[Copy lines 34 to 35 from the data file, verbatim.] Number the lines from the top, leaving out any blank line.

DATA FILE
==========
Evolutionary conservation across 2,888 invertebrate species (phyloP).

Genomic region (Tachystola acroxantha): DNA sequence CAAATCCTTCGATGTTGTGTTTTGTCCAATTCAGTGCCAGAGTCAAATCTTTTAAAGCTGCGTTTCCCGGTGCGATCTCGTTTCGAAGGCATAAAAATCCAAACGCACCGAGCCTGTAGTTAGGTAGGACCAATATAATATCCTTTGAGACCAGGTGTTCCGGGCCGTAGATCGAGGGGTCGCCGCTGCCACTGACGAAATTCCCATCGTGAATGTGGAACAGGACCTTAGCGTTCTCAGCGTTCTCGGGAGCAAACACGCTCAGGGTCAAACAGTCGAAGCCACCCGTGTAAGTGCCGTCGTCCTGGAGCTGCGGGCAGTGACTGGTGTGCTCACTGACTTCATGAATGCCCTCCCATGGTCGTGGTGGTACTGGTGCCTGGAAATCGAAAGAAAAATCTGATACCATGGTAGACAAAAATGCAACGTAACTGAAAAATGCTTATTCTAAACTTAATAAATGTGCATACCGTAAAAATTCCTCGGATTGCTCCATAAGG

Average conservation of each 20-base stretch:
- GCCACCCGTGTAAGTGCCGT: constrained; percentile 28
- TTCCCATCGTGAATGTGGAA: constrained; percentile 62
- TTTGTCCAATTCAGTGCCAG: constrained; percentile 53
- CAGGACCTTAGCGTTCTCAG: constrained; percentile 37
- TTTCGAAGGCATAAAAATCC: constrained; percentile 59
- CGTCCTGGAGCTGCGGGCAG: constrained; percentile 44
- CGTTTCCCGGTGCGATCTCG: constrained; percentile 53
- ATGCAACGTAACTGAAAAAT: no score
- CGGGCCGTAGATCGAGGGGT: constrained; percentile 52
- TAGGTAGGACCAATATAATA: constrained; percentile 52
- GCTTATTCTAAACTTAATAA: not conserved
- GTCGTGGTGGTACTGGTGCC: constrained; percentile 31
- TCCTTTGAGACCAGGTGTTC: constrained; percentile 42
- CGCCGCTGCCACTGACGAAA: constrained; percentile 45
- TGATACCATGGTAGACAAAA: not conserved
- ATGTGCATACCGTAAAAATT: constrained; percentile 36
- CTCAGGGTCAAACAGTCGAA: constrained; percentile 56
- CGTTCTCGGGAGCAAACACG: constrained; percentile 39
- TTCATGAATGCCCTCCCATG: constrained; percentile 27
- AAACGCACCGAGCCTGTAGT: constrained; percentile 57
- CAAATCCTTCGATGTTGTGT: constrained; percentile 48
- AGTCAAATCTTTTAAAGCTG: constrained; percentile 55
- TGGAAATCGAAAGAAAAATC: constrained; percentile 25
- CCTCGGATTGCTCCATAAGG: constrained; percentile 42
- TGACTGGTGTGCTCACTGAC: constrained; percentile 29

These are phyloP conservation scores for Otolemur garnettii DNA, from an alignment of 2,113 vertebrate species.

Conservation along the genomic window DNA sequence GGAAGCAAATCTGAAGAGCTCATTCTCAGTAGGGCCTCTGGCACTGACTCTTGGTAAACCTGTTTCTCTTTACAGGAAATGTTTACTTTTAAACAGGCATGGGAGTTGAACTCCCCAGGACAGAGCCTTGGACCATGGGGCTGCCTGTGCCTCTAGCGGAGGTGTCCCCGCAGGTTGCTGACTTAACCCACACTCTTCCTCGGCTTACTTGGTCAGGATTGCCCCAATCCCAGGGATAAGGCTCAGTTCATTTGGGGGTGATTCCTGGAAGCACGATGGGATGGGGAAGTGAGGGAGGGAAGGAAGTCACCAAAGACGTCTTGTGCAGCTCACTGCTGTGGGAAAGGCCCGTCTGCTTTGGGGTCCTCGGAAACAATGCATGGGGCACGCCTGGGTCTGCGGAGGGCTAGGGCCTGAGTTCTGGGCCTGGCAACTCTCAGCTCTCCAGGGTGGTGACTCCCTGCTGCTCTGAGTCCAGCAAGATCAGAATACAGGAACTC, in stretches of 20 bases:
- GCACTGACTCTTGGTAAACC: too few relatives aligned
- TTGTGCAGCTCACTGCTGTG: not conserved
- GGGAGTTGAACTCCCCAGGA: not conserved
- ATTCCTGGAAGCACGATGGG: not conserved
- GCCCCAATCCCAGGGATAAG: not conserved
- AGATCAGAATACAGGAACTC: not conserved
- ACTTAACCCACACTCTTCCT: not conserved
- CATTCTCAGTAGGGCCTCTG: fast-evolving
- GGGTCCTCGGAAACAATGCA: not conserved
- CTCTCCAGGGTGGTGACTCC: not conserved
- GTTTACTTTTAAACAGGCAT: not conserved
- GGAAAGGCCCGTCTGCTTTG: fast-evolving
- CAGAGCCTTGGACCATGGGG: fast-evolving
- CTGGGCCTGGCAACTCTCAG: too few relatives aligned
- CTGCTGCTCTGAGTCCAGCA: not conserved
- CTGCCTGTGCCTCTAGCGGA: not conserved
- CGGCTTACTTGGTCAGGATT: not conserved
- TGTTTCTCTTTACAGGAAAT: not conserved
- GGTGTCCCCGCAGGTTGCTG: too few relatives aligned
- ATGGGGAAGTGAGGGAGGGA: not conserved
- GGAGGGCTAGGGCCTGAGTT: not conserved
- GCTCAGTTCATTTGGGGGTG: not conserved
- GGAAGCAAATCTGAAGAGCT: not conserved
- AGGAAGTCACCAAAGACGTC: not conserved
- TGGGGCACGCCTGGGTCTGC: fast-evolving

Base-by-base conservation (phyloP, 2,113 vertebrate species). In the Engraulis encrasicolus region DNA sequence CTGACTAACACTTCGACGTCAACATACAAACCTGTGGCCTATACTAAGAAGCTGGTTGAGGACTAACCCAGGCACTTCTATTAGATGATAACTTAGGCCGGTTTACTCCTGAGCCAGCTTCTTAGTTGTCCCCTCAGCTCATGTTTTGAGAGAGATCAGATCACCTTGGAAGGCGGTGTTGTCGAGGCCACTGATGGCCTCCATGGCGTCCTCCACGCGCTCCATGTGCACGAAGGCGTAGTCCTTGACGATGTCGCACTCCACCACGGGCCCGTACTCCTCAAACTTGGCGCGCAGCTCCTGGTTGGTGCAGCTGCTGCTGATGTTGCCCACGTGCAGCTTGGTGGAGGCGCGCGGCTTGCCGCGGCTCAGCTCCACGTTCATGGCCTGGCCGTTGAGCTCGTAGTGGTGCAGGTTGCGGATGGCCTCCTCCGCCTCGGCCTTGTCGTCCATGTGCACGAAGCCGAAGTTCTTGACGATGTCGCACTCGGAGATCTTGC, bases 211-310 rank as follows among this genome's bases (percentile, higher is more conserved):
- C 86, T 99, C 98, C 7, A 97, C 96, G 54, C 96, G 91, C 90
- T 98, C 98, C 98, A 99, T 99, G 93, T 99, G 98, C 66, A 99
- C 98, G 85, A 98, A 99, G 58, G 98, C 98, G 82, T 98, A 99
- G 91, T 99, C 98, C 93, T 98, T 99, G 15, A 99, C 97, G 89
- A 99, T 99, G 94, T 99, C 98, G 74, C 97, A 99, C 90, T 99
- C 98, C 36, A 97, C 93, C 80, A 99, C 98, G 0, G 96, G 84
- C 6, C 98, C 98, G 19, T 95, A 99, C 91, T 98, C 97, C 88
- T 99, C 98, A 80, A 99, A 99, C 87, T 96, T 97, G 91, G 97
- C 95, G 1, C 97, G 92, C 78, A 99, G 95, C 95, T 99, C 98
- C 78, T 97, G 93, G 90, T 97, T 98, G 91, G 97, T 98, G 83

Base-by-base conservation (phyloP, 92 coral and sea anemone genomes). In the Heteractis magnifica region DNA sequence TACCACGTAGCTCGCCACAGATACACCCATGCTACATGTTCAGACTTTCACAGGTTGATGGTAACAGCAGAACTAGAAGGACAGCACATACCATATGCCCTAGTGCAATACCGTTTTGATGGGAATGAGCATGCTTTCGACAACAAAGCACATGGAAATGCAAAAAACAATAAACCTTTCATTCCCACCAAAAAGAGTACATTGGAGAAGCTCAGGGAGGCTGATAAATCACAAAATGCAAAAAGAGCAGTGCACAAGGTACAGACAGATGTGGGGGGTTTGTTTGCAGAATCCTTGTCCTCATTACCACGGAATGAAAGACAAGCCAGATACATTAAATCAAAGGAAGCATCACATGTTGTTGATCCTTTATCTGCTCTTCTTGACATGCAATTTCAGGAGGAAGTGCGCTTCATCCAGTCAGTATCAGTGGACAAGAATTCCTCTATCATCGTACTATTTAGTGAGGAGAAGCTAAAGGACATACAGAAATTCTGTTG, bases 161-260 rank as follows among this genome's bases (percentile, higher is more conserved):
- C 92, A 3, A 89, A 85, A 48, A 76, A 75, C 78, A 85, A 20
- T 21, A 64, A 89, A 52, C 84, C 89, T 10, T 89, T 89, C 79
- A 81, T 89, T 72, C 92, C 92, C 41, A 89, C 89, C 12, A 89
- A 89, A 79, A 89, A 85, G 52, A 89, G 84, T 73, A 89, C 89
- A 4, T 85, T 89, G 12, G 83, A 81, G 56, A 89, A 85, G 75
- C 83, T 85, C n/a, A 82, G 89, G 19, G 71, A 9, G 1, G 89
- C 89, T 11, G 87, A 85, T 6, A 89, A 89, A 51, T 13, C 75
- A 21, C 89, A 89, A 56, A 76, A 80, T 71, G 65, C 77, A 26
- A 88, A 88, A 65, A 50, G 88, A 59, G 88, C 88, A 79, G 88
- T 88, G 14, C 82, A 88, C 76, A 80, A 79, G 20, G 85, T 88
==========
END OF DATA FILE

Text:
- ATTCCTGGAAGCACGATGGG: not conserved
- GCCCCAATCCCAGGGATAAG: not conserved